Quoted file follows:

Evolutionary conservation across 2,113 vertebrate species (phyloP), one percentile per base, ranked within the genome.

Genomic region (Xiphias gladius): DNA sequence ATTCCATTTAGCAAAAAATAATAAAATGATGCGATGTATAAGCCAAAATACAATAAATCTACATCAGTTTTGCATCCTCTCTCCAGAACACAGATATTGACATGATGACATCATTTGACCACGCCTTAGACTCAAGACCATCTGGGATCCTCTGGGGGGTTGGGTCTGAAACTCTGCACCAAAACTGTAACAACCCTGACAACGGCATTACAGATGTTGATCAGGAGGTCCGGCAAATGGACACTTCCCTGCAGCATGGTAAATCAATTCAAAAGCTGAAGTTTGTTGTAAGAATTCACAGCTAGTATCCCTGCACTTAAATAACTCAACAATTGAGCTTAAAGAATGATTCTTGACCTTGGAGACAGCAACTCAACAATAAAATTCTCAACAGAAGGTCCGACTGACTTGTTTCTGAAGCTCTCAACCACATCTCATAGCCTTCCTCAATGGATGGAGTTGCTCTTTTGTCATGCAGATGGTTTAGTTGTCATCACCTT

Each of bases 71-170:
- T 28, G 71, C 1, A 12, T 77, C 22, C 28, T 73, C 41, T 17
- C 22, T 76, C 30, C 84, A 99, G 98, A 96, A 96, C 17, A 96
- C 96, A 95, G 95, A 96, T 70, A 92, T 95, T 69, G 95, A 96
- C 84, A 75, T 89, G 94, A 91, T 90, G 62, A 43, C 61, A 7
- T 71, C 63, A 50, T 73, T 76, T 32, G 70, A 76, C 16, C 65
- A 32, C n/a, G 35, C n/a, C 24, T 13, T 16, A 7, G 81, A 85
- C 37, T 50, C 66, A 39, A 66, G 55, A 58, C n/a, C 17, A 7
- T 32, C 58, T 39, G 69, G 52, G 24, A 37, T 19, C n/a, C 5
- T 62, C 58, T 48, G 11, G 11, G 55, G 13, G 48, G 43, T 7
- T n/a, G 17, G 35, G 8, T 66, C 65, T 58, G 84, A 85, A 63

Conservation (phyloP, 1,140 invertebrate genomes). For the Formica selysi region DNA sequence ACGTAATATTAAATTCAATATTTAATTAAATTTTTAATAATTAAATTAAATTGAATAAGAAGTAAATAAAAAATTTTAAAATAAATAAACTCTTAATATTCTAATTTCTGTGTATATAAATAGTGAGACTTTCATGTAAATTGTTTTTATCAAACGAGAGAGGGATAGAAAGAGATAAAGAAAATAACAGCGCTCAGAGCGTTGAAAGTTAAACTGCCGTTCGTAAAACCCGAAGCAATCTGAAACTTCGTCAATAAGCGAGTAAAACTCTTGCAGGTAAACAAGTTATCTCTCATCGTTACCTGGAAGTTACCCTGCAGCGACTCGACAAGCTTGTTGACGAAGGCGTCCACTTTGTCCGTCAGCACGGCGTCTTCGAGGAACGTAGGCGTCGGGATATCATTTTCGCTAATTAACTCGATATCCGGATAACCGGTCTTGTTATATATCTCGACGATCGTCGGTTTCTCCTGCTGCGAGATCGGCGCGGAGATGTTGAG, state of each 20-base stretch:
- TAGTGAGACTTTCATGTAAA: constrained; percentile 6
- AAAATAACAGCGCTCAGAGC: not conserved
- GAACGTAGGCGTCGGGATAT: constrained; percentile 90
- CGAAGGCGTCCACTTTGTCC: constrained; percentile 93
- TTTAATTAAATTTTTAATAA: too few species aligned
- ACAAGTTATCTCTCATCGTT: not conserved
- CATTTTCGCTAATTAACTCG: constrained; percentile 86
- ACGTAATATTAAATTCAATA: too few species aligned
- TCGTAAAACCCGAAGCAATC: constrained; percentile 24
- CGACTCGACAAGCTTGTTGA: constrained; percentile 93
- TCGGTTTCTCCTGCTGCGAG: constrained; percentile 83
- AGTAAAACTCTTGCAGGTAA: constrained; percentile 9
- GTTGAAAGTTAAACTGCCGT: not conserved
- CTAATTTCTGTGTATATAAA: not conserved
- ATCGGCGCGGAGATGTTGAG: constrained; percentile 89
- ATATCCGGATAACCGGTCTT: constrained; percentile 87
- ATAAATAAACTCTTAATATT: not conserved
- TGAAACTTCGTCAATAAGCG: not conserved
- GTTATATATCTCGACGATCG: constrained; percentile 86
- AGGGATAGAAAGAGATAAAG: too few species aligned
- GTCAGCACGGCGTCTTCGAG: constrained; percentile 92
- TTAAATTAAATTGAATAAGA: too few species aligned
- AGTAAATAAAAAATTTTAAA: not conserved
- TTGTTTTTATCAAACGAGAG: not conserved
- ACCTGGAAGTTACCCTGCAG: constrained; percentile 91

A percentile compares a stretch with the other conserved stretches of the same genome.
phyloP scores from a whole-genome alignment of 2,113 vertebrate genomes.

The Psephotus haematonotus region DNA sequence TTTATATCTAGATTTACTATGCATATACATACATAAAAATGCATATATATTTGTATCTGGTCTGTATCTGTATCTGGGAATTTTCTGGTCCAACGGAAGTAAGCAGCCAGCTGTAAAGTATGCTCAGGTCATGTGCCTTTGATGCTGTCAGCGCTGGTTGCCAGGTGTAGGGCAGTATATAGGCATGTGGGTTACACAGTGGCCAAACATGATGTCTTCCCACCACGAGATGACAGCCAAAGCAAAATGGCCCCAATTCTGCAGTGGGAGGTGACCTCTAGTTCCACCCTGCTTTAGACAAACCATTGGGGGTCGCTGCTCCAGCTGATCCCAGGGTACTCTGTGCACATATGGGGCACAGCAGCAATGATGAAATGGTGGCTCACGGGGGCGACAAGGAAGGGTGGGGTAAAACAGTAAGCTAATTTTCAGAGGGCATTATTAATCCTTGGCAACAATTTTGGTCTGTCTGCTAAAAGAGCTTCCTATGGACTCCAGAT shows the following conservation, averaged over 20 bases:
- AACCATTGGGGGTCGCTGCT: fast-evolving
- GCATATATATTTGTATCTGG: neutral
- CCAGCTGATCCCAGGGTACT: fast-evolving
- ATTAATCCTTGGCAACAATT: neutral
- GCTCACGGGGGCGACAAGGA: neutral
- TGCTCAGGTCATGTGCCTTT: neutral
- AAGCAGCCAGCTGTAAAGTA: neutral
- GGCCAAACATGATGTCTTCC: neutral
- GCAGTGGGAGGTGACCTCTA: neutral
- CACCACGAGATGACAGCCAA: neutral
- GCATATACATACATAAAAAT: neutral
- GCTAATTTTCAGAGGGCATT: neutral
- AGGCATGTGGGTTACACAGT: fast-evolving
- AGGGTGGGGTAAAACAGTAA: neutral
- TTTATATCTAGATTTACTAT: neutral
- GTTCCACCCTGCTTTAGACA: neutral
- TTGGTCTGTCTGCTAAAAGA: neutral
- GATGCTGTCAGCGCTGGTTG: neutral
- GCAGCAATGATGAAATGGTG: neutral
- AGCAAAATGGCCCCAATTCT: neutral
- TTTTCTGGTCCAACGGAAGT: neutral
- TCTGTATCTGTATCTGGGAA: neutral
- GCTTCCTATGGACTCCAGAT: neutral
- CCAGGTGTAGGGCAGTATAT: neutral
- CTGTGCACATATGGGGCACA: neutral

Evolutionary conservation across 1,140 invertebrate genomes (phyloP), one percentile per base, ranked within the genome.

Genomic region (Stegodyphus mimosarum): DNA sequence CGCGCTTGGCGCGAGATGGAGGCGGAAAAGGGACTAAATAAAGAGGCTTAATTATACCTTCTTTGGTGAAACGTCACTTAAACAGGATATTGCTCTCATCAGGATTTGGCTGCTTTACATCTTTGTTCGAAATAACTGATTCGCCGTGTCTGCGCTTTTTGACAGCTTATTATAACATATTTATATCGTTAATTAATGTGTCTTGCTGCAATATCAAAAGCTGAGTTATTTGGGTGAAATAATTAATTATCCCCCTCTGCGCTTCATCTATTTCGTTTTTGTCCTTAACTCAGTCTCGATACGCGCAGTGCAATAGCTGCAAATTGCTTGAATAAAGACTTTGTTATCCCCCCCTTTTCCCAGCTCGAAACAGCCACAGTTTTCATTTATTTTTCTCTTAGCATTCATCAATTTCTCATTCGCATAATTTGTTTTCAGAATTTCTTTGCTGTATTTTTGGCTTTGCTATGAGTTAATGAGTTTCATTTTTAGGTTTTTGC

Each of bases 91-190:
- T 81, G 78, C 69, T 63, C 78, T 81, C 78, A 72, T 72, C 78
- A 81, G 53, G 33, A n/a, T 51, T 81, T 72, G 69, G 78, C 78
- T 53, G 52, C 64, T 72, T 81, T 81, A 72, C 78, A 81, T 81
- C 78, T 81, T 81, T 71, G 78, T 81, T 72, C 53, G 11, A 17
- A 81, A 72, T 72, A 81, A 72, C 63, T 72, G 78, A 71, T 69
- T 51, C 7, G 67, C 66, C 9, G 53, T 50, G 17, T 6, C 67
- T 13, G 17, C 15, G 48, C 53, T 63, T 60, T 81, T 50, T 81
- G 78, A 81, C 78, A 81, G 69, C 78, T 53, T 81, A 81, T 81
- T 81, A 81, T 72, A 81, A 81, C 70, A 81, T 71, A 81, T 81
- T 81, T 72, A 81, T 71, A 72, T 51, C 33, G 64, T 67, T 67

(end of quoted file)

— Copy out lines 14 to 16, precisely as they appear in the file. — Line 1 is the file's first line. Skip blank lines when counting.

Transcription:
Conservation (phyloP, 1,140 invertebrate genomes). For the Formica selysi region DNA sequence ACGTAATATTAAATTCAATATTTAATTAAATTTTTAATAATTAAATTAAATTGAATAAGAAGTAAATAAAAAATTTTAAAATAAATAAACTCTTAATATTCTAATTTCTGTGTATATAAATAGTGAGACTTTCATGTAAATTGTTTTTATCAAACGAGAGAGGGATAGAAAGAGATAAAGAAAATAACAGCGCTCAGAGCGTTGAAAGTTAAACTGCCGTTCGTAAAACCCGAAGCAATCTGAAACTTCGTCAATAAGCGAGTAAAACTCTTGCAGGTAAACAAGTTATCTCTCATCGTTACCTGGAAGTTACCCTGCAGCGACTCGACAAGCTTGTTGACGAAGGCGTCCACTTTGTCCGTCAGCACGGCGTCTTCGAGGAACGTAGGCGTCGGGATATCATTTTCGCTAATTAACTCGATATCCGGATAACCGGTCTTGTTATATATCTCGACGATCGTCGGTTTCTCCTGCTGCGAGATCGGCGCGGAGATGTTGAG, state of each 20-base stretch:
- TAGTGAGACTTTCATGTAAA: constrained; percentile 6
- AAAATAACAGCGCTCAGAGC: not conserved